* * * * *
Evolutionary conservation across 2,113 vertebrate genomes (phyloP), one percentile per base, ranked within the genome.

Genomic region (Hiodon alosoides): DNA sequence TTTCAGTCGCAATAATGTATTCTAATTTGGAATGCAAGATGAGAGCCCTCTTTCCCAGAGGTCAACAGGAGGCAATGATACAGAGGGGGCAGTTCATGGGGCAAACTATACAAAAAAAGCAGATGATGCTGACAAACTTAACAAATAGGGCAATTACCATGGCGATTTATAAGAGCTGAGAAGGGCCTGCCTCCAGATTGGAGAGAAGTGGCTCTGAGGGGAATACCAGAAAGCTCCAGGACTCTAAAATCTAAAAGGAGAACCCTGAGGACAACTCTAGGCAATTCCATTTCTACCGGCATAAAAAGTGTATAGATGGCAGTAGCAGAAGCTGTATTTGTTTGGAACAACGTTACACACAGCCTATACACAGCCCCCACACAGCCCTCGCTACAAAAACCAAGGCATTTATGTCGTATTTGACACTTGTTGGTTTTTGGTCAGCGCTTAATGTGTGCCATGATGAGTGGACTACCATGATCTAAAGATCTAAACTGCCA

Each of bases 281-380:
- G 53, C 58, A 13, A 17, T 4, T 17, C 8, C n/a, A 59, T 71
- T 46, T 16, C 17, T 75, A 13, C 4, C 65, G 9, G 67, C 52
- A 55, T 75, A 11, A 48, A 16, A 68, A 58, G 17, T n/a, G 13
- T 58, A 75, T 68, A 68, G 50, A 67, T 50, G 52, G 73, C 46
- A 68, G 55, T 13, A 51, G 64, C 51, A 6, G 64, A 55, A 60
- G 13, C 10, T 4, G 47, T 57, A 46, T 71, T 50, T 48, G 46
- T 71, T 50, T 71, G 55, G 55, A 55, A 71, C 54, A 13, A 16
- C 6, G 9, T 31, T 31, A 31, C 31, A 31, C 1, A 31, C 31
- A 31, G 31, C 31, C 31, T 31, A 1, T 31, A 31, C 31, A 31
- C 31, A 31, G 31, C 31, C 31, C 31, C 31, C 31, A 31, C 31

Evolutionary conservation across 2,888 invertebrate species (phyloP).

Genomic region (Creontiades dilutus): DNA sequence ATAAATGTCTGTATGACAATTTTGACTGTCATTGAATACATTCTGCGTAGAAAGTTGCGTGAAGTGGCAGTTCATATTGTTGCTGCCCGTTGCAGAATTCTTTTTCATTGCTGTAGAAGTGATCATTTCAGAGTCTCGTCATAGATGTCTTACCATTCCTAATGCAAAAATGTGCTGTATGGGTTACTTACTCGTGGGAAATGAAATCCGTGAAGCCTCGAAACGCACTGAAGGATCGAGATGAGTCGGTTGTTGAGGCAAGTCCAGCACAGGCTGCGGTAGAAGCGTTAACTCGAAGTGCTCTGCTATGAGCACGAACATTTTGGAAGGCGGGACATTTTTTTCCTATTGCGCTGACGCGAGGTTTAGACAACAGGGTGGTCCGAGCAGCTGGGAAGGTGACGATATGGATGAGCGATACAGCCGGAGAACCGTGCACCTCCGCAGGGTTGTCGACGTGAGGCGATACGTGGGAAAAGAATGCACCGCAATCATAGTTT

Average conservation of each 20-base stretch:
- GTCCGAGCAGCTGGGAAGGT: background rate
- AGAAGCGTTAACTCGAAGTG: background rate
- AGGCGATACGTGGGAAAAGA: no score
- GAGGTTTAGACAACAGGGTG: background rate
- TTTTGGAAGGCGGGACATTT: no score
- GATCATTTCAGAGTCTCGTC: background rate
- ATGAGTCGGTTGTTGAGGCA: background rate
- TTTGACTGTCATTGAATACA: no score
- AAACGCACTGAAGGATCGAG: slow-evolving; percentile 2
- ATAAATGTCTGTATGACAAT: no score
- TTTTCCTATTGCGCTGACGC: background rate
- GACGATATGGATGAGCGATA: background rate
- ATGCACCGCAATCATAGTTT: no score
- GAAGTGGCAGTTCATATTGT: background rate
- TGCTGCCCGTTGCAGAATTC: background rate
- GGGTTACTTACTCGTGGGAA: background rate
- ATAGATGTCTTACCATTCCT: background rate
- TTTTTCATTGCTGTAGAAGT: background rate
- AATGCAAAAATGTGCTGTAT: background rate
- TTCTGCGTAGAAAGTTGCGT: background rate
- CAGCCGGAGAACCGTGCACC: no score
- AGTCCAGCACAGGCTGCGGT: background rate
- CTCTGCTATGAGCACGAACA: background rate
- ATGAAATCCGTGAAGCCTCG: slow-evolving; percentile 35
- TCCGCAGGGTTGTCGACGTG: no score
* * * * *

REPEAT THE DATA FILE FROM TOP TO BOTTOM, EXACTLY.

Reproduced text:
Evolutionary conservation across 2,113 vertebrate genomes (phyloP), one percentile per base, ranked within the genome.

Genomic region (Hiodon alosoides): DNA sequence TTTCAGTCGCAATAATGTATTCTAATTTGGAATGCAAGATGAGAGCCCTCTTTCCCAGAGGTCAACAGGAGGCAATGATACAGAGGGGGCAGTTCATGGGGCAAACTATACAAAAAAAGCAGATGATGCTGACAAACTTAACAAATAGGGCAATTACCATGGCGATTTATAAGAGCTGAGAAGGGCCTGCCTCCAGATTGGAGAGAAGTGGCTCTGAGGGGAATACCAGAAAGCTCCAGGACTCTAAAATCTAAAAGGAGAACCCTGAGGACAACTCTAGGCAATTCCATTTCTACCGGCATAAAAAGTGTATAGATGGCAGTAGCAGAAGCTGTATTTGTTTGGAACAACGTTACACACAGCCTATACACAGCCCCCACACAGCCCTCGCTACAAAAACCAAGGCATTTATGTCGTATTTGACACTTGTTGGTTTTTGGTCAGCGCTTAATGTGTGCCATGATGAGTGGACTACCATGATCTAAAGATCTAAACTGCCA

Each of bases 281-380:
- G 53, C 58, A 13, A 17, T 4, T 17, C 8, C n/a, A 59, T 71
- T 46, T 16, C 17, T 75, A 13, C 4, C 65, G 9, G 67, C 52
- A 55, T 75, A 11, A 48, A 16, A 68, A 58, G 17, T n/a, G 13
- T 58, A 75, T 68, A 68, G 50, A 67, T 50, G 52, G 73, C 46
- A 68, G 55, T 13, A 51, G 64, C 51, A 6, G 64, A 55, A 60
- G 13, C 10, T 4, G 47, T 57, A 46, T 71, T 50, T 48, G 46
- T 71, T 50, T 71, G 55, G 55, A 55, A 71, C 54, A 13, A 16
- C 6, G 9, T 31, T 31, A 31, C 31, A 31, C 1, A 31, C 31
- A 31, G 31, C 31, C 31, T 31, A 1, T 31, A 31, C 31, A 31
- C 31, A 31, G 31, C 31, C 31, C 31, C 31, C 31, A 31, C 31

Evolutionary conservation across 2,888 invertebrate species (phyloP).

Genomic region (Creontiades dilutus): DNA sequence ATAAATGTCTGTATGACAATTTTGACTGTCATTGAATACATTCTGCGTAGAAAGTTGCGTGAAGTGGCAGTTCATATTGTTGCTGCCCGTTGCAGAATTCTTTTTCATTGCTGTAGAAGTGATCATTTCAGAGTCTCGTCATAGATGTCTTACCATTCCTAATGCAAAAATGTGCTGTATGGGTTACTTACTCGTGGGAAATGAAATCCGTGAAGCCTCGAAACGCACTGAAGGATCGAGATGAGTCGGTTGTTGAGGCAAGTCCAGCACAGGCTGCGGTAGAAGCGTTAACTCGAAGTGCTCTGCTATGAGCACGAACATTTTGGAAGGCGGGACATTTTTTTCCTATTGCGCTGACGCGAGGTTTAGACAACAGGGTGGTCCGAGCAGCTGGGAAGGTGACGATATGGATGAGCGATACAGCCGGAGAACCGTGCACCTCCGCAGGGTTGTCGACGTGAGGCGATACGTGGGAAAAGAATGCACCGCAATCATAGTTT

Average conservation of each 20-base stretch:
- GTCCGAGCAGCTGGGAAGGT: background rate
- AGAAGCGTTAACTCGAAGTG: background rate
- AGGCGATACGTGGGAAAAGA: no score
- GAGGTTTAGACAACAGGGTG: background rate
- TTTTGGAAGGCGGGACATTT: no score
- GATCATTTCAGAGTCTCGTC: background rate
- ATGAGTCGGTTGTTGAGGCA: background rate
- TTTGACTGTCATTGAATACA: no score
- AAACGCACTGAAGGATCGAG: slow-evolving; percentile 2
- ATAAATGTCTGTATGACAAT: no score
- TTTTCCTATTGCGCTGACGC: background rate
- GACGATATGGATGAGCGATA: background rate
- ATGCACCGCAATCATAGTTT: no score
- GAAGTGGCAGTTCATATTGT: background rate
- TGCTGCCCGTTGCAGAATTC: background rate
- GGGTTACTTACTCGTGGGAA: background rate
- ATAGATGTCTTACCATTCCT: background rate
- TTTTTCATTGCTGTAGAAGT: background rate
- AATGCAAAAATGTGCTGTAT: background rate
- TTCTGCGTAGAAAGTTGCGT: background rate
- CAGCCGGAGAACCGTGCACC: no score
- AGTCCAGCACAGGCTGCGGT: background rate
- CTCTGCTATGAGCACGAACA: background rate
- ATGAAATCCGTGAAGCCTCG: slow-evolving; percentile 35
- TCCGCAGGGTTGTCGACGTG: no score